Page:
The wardrobe design productions who play their role in film and cinema take on a huge task of syncing screenplay and fashion. Coupling the responsibility of staying in line with a character as well as enhancing audience’s style aspirations. This when done successfully can be as prominent as the plot points of the story. Gossip Girl, Mad men and Sex and the City owe nearly as much to the wardrobe stylists work as the scriptwriters. Cinema wise pearl necklaces, classic black shift dresses familiar from ‘Breakfast at Tiffany’s’ and oversized boyfriend blazers and stone wash denim seen in ‘Suddenly Susan’ show a strong relationship between Film and Fashion. In an ever advancing market where people are hungry to have things as quickly as they see them, film and television is a new medium for designers to reach new markets and customers.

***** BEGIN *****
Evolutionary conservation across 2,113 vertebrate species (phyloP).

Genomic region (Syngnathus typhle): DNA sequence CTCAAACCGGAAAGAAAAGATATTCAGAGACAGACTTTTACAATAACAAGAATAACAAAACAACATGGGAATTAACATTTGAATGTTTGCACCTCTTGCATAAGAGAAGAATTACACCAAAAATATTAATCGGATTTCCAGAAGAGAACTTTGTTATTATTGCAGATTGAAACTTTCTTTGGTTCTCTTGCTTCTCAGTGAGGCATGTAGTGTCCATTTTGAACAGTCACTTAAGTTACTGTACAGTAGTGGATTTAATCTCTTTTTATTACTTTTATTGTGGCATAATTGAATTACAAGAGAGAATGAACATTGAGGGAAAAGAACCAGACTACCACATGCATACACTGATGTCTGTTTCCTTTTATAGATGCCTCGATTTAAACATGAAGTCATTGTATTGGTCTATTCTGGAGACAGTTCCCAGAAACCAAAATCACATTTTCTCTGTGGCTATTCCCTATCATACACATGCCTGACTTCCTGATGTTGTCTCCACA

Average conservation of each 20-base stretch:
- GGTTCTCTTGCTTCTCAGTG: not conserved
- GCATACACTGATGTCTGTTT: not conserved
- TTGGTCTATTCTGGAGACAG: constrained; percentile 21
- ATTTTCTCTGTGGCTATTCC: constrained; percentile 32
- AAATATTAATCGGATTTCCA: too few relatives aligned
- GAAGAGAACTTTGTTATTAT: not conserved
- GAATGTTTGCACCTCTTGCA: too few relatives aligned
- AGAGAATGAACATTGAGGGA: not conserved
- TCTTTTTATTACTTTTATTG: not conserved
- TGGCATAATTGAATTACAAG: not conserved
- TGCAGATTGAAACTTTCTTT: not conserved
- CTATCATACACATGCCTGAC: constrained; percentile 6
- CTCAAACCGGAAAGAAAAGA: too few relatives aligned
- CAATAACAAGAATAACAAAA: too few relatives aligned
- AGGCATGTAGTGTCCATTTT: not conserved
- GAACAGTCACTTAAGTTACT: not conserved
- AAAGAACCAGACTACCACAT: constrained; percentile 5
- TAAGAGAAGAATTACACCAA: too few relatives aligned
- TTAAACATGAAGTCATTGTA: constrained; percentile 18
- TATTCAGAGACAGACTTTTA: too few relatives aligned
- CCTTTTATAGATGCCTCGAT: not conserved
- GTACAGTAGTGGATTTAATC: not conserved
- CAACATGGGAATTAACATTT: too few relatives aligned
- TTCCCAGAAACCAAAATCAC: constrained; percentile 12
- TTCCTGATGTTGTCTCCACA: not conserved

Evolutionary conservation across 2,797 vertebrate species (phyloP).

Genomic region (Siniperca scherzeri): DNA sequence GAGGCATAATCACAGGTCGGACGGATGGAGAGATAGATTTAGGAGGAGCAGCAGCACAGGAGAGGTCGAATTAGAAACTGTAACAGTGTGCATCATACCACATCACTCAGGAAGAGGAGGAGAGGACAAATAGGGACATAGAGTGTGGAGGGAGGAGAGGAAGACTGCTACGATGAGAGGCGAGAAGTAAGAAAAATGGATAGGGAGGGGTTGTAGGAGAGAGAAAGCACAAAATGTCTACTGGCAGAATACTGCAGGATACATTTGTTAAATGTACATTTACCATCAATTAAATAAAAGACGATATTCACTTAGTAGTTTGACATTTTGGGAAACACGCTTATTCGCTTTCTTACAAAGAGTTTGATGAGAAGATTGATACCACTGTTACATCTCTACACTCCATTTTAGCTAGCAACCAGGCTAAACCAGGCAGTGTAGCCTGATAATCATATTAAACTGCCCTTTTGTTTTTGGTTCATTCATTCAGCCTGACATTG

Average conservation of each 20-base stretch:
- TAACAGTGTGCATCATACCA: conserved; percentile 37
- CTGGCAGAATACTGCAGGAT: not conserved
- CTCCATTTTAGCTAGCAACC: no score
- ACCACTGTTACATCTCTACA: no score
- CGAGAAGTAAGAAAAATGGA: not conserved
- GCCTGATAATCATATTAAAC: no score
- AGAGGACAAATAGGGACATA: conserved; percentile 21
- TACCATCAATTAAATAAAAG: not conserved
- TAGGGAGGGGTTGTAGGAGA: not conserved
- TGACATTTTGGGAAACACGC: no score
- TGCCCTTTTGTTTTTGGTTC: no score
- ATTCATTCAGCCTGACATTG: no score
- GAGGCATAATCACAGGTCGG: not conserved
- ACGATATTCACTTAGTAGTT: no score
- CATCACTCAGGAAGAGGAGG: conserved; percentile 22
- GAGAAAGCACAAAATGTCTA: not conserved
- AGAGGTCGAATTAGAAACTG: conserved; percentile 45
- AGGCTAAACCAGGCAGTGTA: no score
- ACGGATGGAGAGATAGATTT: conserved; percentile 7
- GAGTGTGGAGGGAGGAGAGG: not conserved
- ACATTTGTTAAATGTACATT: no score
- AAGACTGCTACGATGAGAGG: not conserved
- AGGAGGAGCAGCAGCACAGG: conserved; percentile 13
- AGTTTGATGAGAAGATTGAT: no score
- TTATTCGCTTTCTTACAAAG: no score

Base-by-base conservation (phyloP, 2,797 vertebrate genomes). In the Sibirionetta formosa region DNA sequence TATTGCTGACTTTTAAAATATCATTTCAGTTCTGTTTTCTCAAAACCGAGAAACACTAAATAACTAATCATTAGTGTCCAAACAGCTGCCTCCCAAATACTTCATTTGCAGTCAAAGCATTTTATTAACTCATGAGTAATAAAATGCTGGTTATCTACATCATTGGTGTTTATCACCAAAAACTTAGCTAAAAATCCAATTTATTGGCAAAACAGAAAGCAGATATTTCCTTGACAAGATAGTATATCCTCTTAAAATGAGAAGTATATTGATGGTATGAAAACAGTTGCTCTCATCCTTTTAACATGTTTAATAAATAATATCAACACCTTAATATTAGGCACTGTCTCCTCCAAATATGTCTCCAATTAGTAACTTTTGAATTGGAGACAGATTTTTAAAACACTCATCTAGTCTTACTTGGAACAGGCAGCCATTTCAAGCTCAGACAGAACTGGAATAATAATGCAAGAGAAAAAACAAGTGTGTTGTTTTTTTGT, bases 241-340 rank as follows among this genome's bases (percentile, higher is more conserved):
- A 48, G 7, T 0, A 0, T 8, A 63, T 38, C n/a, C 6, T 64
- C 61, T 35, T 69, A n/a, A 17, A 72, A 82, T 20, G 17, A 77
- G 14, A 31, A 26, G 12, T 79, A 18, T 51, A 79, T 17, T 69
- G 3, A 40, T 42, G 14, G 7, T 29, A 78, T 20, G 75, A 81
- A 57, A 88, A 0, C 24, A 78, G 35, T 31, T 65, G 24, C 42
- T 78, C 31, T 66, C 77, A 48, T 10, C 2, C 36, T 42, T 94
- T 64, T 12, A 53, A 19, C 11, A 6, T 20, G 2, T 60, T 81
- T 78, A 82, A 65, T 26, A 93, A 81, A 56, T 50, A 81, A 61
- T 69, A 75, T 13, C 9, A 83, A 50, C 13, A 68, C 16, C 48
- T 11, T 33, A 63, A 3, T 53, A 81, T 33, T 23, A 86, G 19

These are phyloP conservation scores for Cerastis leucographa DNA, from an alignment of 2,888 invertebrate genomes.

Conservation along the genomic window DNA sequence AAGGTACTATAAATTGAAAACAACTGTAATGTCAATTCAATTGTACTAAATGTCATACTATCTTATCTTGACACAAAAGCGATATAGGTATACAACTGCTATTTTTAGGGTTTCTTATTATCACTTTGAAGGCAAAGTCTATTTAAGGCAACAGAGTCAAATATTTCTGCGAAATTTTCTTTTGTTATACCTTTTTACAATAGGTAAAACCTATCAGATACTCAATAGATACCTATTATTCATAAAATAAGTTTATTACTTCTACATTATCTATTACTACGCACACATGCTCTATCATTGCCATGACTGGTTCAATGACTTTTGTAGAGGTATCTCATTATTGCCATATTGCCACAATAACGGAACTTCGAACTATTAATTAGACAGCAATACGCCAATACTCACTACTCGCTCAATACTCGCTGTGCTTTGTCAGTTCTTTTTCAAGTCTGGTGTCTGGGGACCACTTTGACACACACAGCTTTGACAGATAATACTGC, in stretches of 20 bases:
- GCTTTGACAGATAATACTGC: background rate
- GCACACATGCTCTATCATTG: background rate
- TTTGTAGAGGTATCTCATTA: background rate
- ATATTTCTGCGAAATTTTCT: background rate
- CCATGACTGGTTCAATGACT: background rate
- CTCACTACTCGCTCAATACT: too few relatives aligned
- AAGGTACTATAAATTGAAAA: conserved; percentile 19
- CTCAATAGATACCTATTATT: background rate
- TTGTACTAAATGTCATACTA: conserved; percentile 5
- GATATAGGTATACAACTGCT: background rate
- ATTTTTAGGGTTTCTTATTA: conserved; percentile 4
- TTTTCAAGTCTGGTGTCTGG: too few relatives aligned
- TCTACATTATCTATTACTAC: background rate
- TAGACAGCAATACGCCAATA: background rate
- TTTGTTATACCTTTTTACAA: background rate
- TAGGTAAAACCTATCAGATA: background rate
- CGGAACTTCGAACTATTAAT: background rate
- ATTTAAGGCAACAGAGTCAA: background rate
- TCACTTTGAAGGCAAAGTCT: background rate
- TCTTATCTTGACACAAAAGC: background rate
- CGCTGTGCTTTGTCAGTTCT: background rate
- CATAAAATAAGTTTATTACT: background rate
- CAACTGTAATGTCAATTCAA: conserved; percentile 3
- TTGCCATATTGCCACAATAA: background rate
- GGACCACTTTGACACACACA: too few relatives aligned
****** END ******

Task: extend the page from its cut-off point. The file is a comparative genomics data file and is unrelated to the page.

Lady Gaga’s most memorable music video yet, ‘Bad Romance’ featured otherworldly pieces by Alexander McQueen. The collaboration on the cinematic element complimented the equally stimulating designs. With heavy rotation on MTV a new audience unfamiliar with his previous work will now be able to recognise the late McQueen’s signature style daily. Gaga also parades comfortably around in notorious Armadillo heels which at 12-inches and unflattering shape and structure have been nicknames “Monster Shoes” along with the very statuesque ‘Dragon Shoes’. Audrey Hepburn’s iconic turn as ‘Holly Golightly’ in ‘Breakfast at Tiffanys’ features the legendary Burberry rain trench coat and is still often mimicked by many high street shops all over the world. The prominent British House is just as famed respectably for its British trench coat as its chequered house pattern. The Vivienne Westwood wedding dress and the Manolo Blahniks featured in the ‘Sex and the City’ movie was more applauded than any other garment featured in the film. Essentially cinema and music is about drama and theatricality not much unlike fashion, its collaborations should applauded, not just seen as commercial value.